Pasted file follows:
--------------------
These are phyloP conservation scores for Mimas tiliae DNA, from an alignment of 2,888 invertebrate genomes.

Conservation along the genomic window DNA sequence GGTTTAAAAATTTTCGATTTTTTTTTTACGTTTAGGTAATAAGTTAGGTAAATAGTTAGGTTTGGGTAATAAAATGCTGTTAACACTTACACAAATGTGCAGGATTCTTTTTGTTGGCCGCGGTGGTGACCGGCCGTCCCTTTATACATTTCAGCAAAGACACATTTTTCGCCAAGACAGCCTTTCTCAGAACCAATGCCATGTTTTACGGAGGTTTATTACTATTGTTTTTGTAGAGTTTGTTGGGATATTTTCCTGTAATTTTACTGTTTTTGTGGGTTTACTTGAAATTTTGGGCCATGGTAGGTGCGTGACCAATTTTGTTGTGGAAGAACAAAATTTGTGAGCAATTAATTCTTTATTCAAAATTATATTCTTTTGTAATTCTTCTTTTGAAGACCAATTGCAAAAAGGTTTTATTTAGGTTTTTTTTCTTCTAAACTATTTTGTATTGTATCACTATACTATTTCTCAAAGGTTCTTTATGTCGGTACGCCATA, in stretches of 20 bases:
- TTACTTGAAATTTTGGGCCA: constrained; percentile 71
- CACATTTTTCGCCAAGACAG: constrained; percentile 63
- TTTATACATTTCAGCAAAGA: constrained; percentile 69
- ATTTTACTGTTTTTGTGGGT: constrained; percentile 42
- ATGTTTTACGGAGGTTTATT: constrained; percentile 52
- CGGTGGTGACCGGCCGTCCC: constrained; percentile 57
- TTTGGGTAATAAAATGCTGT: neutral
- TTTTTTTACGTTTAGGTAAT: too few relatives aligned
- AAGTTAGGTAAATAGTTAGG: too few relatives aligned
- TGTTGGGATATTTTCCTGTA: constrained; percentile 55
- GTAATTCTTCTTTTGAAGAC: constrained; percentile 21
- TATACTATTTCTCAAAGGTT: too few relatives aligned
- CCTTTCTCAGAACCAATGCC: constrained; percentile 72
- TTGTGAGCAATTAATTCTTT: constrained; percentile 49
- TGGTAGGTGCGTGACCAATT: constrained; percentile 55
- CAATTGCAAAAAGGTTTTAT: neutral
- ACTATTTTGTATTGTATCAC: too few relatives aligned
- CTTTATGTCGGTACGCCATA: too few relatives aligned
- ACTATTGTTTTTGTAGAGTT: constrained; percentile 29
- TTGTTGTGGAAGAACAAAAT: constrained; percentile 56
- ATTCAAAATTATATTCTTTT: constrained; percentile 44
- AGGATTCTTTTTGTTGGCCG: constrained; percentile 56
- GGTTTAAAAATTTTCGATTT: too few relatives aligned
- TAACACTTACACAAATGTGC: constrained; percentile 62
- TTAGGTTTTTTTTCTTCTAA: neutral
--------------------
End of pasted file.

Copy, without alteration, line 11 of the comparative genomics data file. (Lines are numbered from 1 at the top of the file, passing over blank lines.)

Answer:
- AAGTTAGGTAAATAGTTAGG: too few relatives aligned